Judges, book of the Bible, seventh book of the Old Testament in the order of the Authorized Version. It is the sequel of Joshua in the biblical history, telling of the Hebrews in the Promised Land from Joshua's death up to the time of Samuel. As stated in its introduction, the book is an account of Israel's successive apostasies from God and their consequences—first, punishment at the hands of a foreign nation, then delivery from it by God, who raises up a leader. The leaders are called judges; they are primarily military leaders, the heads of tribes. The chronology of Judges is impossible to untangle, partly because of occasional failure to give the length of time between the judges. The book consists mainly of lengthy accounts of a few judges: Deborah with Barak, Gideon, Gideon's usurping son Abimelech, Jephthah, and Samson. The other judges receive less attention, some a bare mention: Othniel, Ehud, and Shamgar before Deborah; Tola and Jair before Jephthah; and Ibzan, Elon and Abdon before Samson. The opening chapter of the book is out of order, for it belongs to the period of Joshua; the closing chapters contain two appended stories of violence, one laid in Dan, the other in Benjamin. For critical views of the composition and for bibliography, see Old Testament.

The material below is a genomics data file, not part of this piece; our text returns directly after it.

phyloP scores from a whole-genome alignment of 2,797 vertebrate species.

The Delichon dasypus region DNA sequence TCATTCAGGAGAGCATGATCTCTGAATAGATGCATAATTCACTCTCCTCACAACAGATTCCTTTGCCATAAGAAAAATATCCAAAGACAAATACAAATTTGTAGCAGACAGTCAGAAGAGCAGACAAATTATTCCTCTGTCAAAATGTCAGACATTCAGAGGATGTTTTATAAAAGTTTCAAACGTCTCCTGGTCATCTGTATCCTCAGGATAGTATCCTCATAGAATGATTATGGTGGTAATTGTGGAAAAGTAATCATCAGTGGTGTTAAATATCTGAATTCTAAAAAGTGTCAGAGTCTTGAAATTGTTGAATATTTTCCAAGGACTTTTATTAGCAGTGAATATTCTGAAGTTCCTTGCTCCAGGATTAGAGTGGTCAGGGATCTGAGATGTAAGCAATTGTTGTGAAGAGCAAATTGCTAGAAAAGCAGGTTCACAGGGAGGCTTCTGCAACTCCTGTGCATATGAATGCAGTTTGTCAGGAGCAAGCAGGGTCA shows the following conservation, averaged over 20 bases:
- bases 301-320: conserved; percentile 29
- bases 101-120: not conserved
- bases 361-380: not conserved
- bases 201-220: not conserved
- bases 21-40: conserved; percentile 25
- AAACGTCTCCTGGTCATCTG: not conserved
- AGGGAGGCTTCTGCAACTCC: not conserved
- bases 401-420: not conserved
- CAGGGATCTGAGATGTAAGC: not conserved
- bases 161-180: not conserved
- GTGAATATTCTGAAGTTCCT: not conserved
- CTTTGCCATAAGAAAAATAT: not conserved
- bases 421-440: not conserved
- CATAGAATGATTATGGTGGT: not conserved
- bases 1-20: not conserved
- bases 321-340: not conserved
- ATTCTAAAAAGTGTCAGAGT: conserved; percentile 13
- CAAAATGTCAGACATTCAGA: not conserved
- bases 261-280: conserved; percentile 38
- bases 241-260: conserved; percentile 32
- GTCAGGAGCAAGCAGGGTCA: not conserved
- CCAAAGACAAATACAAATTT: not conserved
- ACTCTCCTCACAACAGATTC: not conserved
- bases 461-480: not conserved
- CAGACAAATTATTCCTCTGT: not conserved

The Columbia Electronic Encyclopedia, 6th ed. Copyright © 2022, Columbia University Press. All rights reserved.
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